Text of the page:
3 6   Yvan Muller Chevrolet RML Chevrolet Cruze LT 14 +8.740 6 15
4 17   Michel Nykjær SUNRED Engineering SEAT León 2.0 TDI 14 +10.304 2 12
5 2   Tom Coronel SR-Sport SEAT León 2.0 TDI 14 +10.982 5 10
6 24   Kristian Poulsen Poulsen Motorsport BMW 320si Y 14 +11.989 9 8
7 7   Robert Huff Chevrolet RML Chevrolet Cruze LT 14 +16.691 17 6
8 8   Alain Menu Chevrolet RML Chevrolet Cruze LT 14 +17.243 8 4
9 1   Gabriele Tarquini SR-Sport SEAT León 2.0 TDI 14 +17.919 20 2
10 4   Jordi Gené SR-Sport SEAT León 2.0 TDI 14 +19.193 12 1
11 5   Norbert Michelisz Zengő-Dension Team SEAT León 2.0 TDI 14 +20.295 1
12 20   Darryl O'Young bamboo-engineering Chevrolet Lacetti Y 14 +22.964 19
13 25   Sergio Hernández Scuderia Proteam Motorsport BMW 320si Y 14 +23.582 10
14 72   Yukinori Taniguchi bamboo-engineering Chevrolet Lacetti Y 14 +35.324 16
15 15   Franz Engstler Liqui Moly Team Engstler BMW 320si Y 14 +38.679 13
16 26   Stefano D'Aste Scuderia Proteam Motorsport BMW 320si Y 14 +47.949 15
171 16   Andrei Romanov Liqui Moly Team Engstler BMW 320si Y 14 +1:02.831 21
182 3   Tiago Monteiro SR-Sport SEAT León 2.0 TDI 14 +1:04.318 4
19 33   Fabio Fabiani Scuderia Proteam Motorsport BMW 320si Y 14 +1:28.517 18
20 18   Fredy Barth SEAT Swiss Racing by SUNRED SEAT León 2.0 TDI 13 +1 Lap 11
Ret 21   Mehdi Bennani Wiechers-Sport BMW 320si Y 0 Race incident 14
  • Bold denotes Fastest lap.
^1  — Romanov was given a 30–second penalty after the race a 10–place suspended grid penalty for the next two events for causing a collision.[10]
^2  — Monteiro was given a 30–second post–race penalty in addition to the driver–through penalty he served on lap six for a collision.

Standings after the eventEdit

  • Note: Only the top five positions are included for both sets of drivers' standings.

ReferencesEdit

  1. ^ Paice, Simon (31 August 2010). "Vaulkhard Set To Miss Remainder Of WTCC Campaign". The Checkered Flag. BlackEagleMedia Network. Retrieved 8 February 2013.
  2. ^ Hudson, Neil (1 September 2010). "Taniguchi to replace Vaulkhard at Oschersleben". TouringCarTimes. Mediaempire Stockholm AB. Archived from the original on 2012-03-23. Retrieved 8 February 2013.
  3. ^ Hudson, Neil (4 September 2010). "Tarquini fastest at Oschersleben Free Practice 1". TouringCarTimes. Mediaempire Stockholm AB. Archived from the original on 12 April 2013. Retrieved 8 February 2013.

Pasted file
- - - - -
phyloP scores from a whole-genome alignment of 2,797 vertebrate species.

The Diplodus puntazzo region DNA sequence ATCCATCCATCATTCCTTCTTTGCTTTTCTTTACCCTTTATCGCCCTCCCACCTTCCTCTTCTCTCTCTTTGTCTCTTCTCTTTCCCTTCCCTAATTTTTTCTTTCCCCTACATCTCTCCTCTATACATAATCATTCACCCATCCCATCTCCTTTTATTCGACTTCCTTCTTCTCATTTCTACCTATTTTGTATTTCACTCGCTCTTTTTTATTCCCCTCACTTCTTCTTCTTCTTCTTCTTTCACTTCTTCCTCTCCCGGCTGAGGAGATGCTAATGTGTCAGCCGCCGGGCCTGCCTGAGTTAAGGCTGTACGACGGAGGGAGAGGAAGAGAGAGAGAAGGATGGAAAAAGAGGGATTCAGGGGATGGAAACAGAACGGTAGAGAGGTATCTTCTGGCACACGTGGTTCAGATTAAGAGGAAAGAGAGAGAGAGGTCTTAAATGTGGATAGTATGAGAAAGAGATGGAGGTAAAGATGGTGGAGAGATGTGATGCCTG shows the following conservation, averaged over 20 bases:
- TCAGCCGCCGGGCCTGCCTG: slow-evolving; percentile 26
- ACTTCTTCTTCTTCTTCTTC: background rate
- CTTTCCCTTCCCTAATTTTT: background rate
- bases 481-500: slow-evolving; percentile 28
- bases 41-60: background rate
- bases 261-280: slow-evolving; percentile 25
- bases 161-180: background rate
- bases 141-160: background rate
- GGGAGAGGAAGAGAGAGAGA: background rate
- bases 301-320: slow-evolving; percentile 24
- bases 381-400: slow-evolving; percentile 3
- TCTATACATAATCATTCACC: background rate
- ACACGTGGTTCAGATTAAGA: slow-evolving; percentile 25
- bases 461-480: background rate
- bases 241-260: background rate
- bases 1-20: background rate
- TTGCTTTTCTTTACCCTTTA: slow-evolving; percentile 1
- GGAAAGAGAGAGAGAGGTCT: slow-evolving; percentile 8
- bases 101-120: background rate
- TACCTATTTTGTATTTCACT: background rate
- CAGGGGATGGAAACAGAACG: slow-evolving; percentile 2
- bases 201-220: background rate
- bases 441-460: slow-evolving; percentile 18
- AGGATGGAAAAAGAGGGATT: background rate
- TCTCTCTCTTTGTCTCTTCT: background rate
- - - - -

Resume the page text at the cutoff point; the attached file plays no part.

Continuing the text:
4. ^ Lennstrom, Ola (4 September 2010). "Chevrolet in command in second practice". TouringCarTimes. Mediaempire Stockholm AB. Archived from the original on 12 April 2013. Retrieved 8 February 2013.
  5. ^ English, Steven (4 September 2010). "Farfus tops dramatic qualifying". Autosport. Haymarket Publications. Retrieved 8 February 2013.
  6. ^ Hudson, Neil (5 September 2010). "Chevrolet 1-2-3 at foggy Oschersleben warm-up". TouringCarTimes. Mediaempire Stockholm AB. Archived from the original on 11 April 2013. Retrieved 9 February 2013.
  7. ^ Allen, Peter (6 September 2010). "Menu Wins Race One After Huff Is Black-Flagged". The Checkered Flag. BlackEagleMedia Network. Retrieved 9 February 2013.
  8. ^ Allen, Peter (6 September 2010). "Priaulx Wins Again In BMW 1-2 In Germany". The Checkered Flag. BlackEagleMedia Network. Retrieved 9 February 2013.
  9. ^ Hudson, Neil (5 September 2010). "Twelve penalties given for false start in race one (update)". TouringCarTimes. Mediaempire Stockholm AB. Archived from the original on 12 April 2013. Retrieved 9 February 2013.
  10. ^ Hudson, Neil (5 September 2010). "Coronel loses fourth place finish". TouringCarTimes. Mediaempire Stockholm AB. Archived from the original on 12 April 2013. Retrieved 9 February 2013.

External linksEdit

World Touring Car Championship
Previous race:
2010 FIA WTCC Race of the Czech Republic
2010 World Touring Car Championship season Next race:
2010 FIA WTCC Race of Spain
Previous race:
2009 FIA WTCC Race of Germany
FIA WTCC Race of Germany Next race:
2011 FIA WTCC Race of Germany